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BECKER v. CITY UNIVERSITY OF NEW YORK

May 1, 2000

NORMAN I. BECKER, PLAINTIFF,
V.
THE CITY UNIVERSITY OF NEW YORK, DEFENDANT.



The opinion of the court was delivered by: Cedarbaum, District Judge.

OPINION

Plaintiff Norman I. Becker sues the City University of New York ("CUNY") for age discrimination in violation of the Age Discrimination in Employment Act ("ADEA"), 29 U.S.C. § 621 et seq. Earlier this year, the United States Supreme Court held that the Eleventh Amendment of the Constitution bars a suit in federal court under the ADEA by a private individual against a state. Kimel v. Florida Bd. of Regents, ___ U.S. ___, 120 S.Ct. 631, 145 L.Ed.2d 522 (2000). I directed Becker and CUNY to address the court's jurisdiction over this action in light of the Supreme Court's decision in Kimel. Specifically, I ordered the parties to submit authorities and evidence on the question of whether CUNY's central administration, the unit of CUNY for which plaintiff works, is an arm of the State of New York for purposes of sovereign immunity. Because the answer to that question is "yes," this action is barred by the Eleventh Amendment, and dismissed accordingly.

BACKGROUND

Becker is an Assistant Chief Architect in the Department of Design, Construction and Management of CUNY (the "Department"). The Department is responsible for managing CUNY's capital construction and rehabilitation program and for providing technical assistance to the constituent colleges. Becker has been employed by CUNY as an architect since 1973. He is currently 57 years old.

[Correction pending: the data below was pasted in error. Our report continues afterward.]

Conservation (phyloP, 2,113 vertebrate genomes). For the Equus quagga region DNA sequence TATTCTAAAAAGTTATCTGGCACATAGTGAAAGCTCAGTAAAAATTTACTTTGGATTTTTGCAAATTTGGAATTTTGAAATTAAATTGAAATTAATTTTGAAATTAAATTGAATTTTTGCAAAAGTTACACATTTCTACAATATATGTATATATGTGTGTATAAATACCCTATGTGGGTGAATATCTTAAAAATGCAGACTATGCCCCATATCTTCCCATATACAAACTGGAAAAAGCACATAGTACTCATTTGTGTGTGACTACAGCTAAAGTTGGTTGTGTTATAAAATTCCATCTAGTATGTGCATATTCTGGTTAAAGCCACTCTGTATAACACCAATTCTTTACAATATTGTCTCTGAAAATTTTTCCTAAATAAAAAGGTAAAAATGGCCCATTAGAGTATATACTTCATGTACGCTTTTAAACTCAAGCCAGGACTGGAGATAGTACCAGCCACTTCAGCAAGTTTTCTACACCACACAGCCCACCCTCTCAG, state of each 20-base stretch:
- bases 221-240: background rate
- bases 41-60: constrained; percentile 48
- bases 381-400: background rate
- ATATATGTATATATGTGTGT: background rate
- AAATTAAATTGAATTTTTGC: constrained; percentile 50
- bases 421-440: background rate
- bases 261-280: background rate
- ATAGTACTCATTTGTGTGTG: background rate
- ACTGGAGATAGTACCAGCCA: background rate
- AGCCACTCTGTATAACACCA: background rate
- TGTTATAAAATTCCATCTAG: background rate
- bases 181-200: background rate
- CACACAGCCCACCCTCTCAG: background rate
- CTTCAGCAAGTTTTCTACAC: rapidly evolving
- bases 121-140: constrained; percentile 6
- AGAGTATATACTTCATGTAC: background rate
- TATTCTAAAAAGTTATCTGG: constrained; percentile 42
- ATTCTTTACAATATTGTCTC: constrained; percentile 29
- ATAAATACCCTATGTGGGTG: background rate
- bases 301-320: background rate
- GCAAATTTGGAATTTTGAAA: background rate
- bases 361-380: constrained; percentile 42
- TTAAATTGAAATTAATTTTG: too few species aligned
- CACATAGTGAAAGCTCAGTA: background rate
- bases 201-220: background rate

Becker asserts that he has suffered age discrimination by his employer since he rejected an early retirement offer in 1995. Specifically, he alleges that he has received poor performance evaluations and a recommendation of demotion and discharge because of his refusal to accept early retirement. He also alleges that his staff has been eliminated, that he is no longer assigned to projects that would help him qualify for promotion, and that he was not notified of an opening for a position as Chief Architect for which he was qualified. All of these events, Becker alleges, occurred in retaliation for his refusal to retire. Becker also asserts that he has been harassed by his supervisors on account of his age.

CUNY moved for summary judgment on all of Becker's claims. Becker moved to amend his complaint to include new allegations of discrimination. Before oral argument of these motions, the Supreme Court issued its decision in Kimel, raising a question as to whether this court has jurisdiction over the action.

DISCUSSION

It is well-settled that the Eleventh Amendment bars a suit for damages brought in federal court by a private individual against a state unless Congress has explicitly abrogated the state's sovereign immunity or the state has waived it. Pennhurst State School & Hosp. v. Halderman, 465 U.S. 89, 99, 104 S.Ct. 900, 907, 79 L.Ed.2d 67 (1984); Kentucky v. Graham, 473 U.S. 159, 169, 105 S.Ct. 3099, 3107, 87 L.Ed.2d 114 (1985). In Kimel, the Supreme Court held that Congress exceeded its authority when it provided that a private individual could assert a claim for damages against a state under the ADEA. Kimel, ___ U.S. at ___, 120 S.Ct. at 650. The State of New York has not consented to suit in this case. Consequently, if CUNY's central office is an "arm of the state" for purposes of sovereign immunity, this action must be dismissed. Rosa R. v. Connelly, 889 F.2d 435, 437 (2d Cir. 1989).